It isn’t easy running a business – there is so much to do and it can be easy to fall into the trap of spending all of your time working in the business and no time working on the business.
Being resilient requires you to evolve – you can’t rest on your laurels and need to adapt to the environment in which your business operates. Here we run through what we believe are key factors to help you make your business more resilient.
Know where you want to go
Taking time out to work on your business strategy and planning will pay dividends and ensure that you stay on track. Knowing your purpose allows you to make better decisions when opportunities or issues arise. It also prevents you from steering completely off-course and getting easily distracted.
You want to have a plan in place to ensure you’re moving and progressing in the right direction but at the same time not be so rigid that you’re unable to be nimble when needed. Scan the environment, look for changes and listen to your customers. Use your skills and expertise to be in control of developing and growing your business – being pro-active and a little bit reactive where needed.
Back up plans
Cover yourself - think about the worst case scenarios for your business and plan accordingly – it will take away so much stress just knowing that should something disastrous happen, it won’t be the end of the business. This isn’t just in terms of insurance policies but also thinking about issues such as what would you do if a key team member suddenly left? What if your key supplier goes out of business?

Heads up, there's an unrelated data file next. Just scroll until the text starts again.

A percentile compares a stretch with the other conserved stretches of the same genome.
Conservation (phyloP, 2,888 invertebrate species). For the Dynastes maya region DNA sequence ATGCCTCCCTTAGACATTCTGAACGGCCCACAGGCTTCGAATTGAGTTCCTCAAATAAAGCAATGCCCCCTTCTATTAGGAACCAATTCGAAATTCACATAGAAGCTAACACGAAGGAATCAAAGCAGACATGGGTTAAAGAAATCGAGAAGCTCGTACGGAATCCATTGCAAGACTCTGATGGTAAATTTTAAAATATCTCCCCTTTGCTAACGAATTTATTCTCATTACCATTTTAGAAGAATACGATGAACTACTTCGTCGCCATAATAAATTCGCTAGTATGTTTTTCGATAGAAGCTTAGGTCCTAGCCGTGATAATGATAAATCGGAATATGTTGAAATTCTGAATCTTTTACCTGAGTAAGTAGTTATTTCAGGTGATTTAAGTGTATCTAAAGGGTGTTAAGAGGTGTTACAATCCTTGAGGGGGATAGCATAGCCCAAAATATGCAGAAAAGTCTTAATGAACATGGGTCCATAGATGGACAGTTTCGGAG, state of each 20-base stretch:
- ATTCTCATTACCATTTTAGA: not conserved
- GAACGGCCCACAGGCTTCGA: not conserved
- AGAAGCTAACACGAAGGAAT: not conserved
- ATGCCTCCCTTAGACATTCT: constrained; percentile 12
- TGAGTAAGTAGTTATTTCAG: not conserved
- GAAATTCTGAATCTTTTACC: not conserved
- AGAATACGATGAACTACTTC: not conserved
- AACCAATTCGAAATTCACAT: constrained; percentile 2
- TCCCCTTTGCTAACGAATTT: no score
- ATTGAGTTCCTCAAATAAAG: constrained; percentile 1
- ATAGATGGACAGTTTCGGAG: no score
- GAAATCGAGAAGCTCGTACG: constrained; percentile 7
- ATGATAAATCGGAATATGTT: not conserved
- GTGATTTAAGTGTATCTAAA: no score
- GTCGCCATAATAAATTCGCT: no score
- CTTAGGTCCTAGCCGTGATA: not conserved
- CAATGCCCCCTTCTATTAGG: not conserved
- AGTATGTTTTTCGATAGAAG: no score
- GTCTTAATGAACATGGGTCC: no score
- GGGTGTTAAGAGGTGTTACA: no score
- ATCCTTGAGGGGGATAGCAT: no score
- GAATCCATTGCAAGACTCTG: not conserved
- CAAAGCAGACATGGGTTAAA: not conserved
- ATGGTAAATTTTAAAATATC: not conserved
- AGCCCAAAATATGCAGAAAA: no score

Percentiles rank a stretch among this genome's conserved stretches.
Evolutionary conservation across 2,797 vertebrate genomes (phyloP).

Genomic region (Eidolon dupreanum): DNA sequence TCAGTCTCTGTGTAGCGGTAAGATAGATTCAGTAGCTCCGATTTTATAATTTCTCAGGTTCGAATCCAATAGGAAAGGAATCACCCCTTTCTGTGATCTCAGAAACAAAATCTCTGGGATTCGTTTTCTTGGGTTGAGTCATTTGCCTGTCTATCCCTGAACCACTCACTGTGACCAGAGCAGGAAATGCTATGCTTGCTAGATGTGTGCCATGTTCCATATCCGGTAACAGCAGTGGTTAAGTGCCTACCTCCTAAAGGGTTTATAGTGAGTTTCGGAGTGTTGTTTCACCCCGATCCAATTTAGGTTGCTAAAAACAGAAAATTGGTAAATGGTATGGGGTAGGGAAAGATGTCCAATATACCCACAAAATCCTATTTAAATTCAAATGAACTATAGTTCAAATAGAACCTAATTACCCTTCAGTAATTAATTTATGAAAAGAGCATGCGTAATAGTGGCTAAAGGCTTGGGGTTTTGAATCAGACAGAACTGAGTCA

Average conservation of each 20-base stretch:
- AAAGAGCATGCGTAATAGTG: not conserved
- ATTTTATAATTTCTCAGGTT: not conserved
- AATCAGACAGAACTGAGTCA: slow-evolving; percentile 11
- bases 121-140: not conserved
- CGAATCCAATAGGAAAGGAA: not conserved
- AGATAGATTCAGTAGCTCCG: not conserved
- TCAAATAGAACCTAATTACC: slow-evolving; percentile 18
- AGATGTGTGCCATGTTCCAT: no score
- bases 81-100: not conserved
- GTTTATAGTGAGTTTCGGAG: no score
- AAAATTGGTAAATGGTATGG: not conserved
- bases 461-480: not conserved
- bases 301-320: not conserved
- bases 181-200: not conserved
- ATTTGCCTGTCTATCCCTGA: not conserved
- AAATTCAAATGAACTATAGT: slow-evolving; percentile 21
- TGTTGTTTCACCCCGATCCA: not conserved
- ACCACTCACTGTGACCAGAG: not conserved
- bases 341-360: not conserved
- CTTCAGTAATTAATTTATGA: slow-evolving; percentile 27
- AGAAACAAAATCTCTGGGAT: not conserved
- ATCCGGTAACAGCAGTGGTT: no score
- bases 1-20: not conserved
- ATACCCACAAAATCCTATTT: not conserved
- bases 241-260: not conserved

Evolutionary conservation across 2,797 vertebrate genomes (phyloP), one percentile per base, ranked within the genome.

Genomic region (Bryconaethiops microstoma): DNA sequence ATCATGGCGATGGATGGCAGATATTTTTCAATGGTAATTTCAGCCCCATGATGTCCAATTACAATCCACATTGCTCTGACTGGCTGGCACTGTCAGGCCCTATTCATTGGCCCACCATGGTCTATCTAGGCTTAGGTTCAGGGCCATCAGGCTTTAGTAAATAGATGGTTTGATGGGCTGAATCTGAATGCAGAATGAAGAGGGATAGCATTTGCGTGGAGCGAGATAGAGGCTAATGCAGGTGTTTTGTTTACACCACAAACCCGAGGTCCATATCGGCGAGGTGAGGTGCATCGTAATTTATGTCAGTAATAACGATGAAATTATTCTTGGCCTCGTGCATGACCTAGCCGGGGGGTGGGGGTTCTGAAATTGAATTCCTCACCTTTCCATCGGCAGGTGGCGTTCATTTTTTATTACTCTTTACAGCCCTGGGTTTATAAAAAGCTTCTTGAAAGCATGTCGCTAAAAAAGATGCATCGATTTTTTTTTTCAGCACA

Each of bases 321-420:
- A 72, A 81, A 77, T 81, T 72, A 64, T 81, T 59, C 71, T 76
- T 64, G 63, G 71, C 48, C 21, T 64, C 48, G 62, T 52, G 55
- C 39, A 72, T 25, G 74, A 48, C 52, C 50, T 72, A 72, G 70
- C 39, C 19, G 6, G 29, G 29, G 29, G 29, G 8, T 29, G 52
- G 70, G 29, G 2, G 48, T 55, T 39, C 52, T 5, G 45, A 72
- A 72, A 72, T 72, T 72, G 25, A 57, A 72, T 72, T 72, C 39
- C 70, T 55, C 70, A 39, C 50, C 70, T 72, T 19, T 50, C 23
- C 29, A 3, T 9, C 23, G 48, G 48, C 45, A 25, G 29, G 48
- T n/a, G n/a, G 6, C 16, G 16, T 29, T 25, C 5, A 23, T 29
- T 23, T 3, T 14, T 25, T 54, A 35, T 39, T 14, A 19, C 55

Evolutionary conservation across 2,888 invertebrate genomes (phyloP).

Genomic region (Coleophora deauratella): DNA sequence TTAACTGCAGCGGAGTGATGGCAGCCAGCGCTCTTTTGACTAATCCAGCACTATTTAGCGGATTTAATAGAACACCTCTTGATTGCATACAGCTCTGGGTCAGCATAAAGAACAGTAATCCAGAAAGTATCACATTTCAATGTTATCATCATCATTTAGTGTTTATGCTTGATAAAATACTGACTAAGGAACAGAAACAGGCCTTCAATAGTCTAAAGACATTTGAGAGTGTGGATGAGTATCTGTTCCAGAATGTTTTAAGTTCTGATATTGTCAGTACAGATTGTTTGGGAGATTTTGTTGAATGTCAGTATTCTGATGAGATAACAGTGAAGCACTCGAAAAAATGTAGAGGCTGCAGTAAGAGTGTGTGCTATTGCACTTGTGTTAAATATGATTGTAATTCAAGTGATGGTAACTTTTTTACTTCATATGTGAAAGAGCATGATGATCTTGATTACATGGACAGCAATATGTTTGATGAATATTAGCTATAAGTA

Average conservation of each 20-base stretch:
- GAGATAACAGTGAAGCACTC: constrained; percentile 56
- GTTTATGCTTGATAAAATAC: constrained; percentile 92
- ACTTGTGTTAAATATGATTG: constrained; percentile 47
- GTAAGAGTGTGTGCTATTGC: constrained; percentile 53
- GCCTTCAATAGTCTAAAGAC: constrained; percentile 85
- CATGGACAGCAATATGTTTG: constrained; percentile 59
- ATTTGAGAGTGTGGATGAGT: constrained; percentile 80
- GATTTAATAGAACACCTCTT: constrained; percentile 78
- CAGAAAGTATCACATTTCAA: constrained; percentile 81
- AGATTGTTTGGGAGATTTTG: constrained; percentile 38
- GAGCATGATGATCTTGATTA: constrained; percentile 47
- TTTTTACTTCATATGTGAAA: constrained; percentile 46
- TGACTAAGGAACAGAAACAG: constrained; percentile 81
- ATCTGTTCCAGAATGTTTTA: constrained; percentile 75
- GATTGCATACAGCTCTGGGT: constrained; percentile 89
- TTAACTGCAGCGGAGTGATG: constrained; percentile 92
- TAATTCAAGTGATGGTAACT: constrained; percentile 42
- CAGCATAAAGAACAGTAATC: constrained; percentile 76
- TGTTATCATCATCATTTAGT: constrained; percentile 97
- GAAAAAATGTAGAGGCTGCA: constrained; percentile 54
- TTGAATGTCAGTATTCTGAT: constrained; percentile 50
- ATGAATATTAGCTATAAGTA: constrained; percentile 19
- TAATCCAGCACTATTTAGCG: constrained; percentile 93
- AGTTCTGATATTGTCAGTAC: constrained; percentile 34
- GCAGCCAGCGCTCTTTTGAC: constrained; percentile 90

The benefit of being a small/micro business is that you are able to adapt and respond quickly to unexpected changes. There is a balance to be struck between sticking to your planned route and ‘going off-piste’ – really good opportunities can and will present themselves; it is being confident in knowing which are the ones worth pursuing that will determine your success. Being clear on your purpose and brand promise will help you determine the best course of action to take.
Watch the numbers
Its and oldie but a goodie “turnover is vanity, profit is sanity and cash is king”. Many small businesses fail, not because their idea is bad but because they did not have (or keep) a grip on their finances.
Deliver on your brand promise
I know we harp on about it but for good reason – your brand is so important! Having clarity in your purpose (your brand values) and consistently delivering on your brand promise will help you fend off the competition and keep your customers loyal.
Map out your customer journey
To remain resilient you must be customer-centric – putting the customer at the heart of everything that you do. It can be easy to lose sight of the customer; getting bogged down with the day-to-day operations of the business but to do so puts you at risk of losing your customers to your competitors.
Regularly check-in with your customer offering. Have you had any customer complaints? What things do customers comment on liking/disliking about your offering? What needs improving? What is your repeat business like? These are the important things to be monitoring and measuring not just those vanity metrics such as website hits and social media followings.
Yes, we all need to try and work smarter but be wary of eliminating interactions with your customers in favour of being efficient. Relationships are built on positive interactions and for most of us, a positive interaction is one which makes us feel valued as an individual and not just another entity in this increasingly crazy, busy world.
Take a holistic approach to your marketing
Gone are the days of marketing consisting of merely sticking an advert in the Yellow Pages and waiting for the phone to ring – we now need to cover all of our customer touch-points with our marketing, often 24/7. As a small business you need to ensure an integrated approach to your marketing, syncing all your efforts to produce a consistent message.
Finally, think about your customer’s motivation – what is it that you can do for them? This is key to ensuring your business remains relevant to your customers – the how’s and when’s will follow if you start with the WHY.